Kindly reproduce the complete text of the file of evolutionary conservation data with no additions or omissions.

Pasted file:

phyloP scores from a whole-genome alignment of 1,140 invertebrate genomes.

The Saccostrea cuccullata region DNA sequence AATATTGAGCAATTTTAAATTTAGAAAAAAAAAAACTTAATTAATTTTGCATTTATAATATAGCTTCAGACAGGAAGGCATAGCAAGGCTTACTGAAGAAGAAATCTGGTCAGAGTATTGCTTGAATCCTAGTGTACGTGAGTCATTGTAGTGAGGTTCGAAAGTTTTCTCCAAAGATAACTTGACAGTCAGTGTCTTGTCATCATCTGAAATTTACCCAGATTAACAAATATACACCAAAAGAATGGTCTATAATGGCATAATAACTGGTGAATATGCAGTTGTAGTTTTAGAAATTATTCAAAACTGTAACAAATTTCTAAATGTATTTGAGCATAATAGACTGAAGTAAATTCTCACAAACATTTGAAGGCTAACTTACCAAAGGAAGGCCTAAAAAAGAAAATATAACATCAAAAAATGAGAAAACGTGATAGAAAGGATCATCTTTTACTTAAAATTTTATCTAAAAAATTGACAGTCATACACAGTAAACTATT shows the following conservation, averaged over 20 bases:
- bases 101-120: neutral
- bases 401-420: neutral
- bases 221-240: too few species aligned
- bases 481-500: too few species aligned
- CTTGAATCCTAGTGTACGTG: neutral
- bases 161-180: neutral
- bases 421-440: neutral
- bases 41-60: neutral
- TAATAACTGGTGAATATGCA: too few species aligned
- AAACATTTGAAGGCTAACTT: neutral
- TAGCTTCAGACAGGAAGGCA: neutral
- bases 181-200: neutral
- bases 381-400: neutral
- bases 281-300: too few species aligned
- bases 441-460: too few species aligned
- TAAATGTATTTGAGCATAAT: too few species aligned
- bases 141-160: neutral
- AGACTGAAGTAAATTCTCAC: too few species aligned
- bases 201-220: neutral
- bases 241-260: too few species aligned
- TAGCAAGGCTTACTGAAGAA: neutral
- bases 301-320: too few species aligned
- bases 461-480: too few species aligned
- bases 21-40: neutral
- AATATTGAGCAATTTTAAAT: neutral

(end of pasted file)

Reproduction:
phyloP scores from a whole-genome alignment of 1,140 invertebrate genomes.

The Saccostrea cuccullata region DNA sequence AATATTGAGCAATTTTAAATTTAGAAAAAAAAAAACTTAATTAATTTTGCATTTATAATATAGCTTCAGACAGGAAGGCATAGCAAGGCTTACTGAAGAAGAAATCTGGTCAGAGTATTGCTTGAATCCTAGTGTACGTGAGTCATTGTAGTGAGGTTCGAAAGTTTTCTCCAAAGATAACTTGACAGTCAGTGTCTTGTCATCATCTGAAATTTACCCAGATTAACAAATATACACCAAAAGAATGGTCTATAATGGCATAATAACTGGTGAATATGCAGTTGTAGTTTTAGAAATTATTCAAAACTGTAACAAATTTCTAAATGTATTTGAGCATAATAGACTGAAGTAAATTCTCACAAACATTTGAAGGCTAACTTACCAAAGGAAGGCCTAAAAAAGAAAATATAACATCAAAAAATGAGAAAACGTGATAGAAAGGATCATCTTTTACTTAAAATTTTATCTAAAAAATTGACAGTCATACACAGTAAACTATT shows the following conservation, averaged over 20 bases:
- bases 101-120: neutral
- bases 401-420: neutral
- bases 221-240: too few species aligned
- bases 481-500: too few species aligned
- CTTGAATCCTAGTGTACGTG: neutral
- bases 161-180: neutral
- bases 421-440: neutral
- bases 41-60: neutral
- TAATAACTGGTGAATATGCA: too few species aligned
- AAACATTTGAAGGCTAACTT: neutral
- TAGCTTCAGACAGGAAGGCA: neutral
- bases 181-200: neutral
- bases 381-400: neutral
- bases 281-300: too few species aligned
- bases 441-460: too few species aligned
- TAAATGTATTTGAGCATAAT: too few species aligned
- bases 141-160: neutral
- AGACTGAAGTAAATTCTCAC: too few species aligned
- bases 201-220: neutral
- bases 241-260: too few species aligned
- TAGCAAGGCTTACTGAAGAA: neutral
- bases 301-320: too few species aligned
- bases 461-480: too few species aligned
- bases 21-40: neutral
- AATATTGAGCAATTTTAAAT: neutral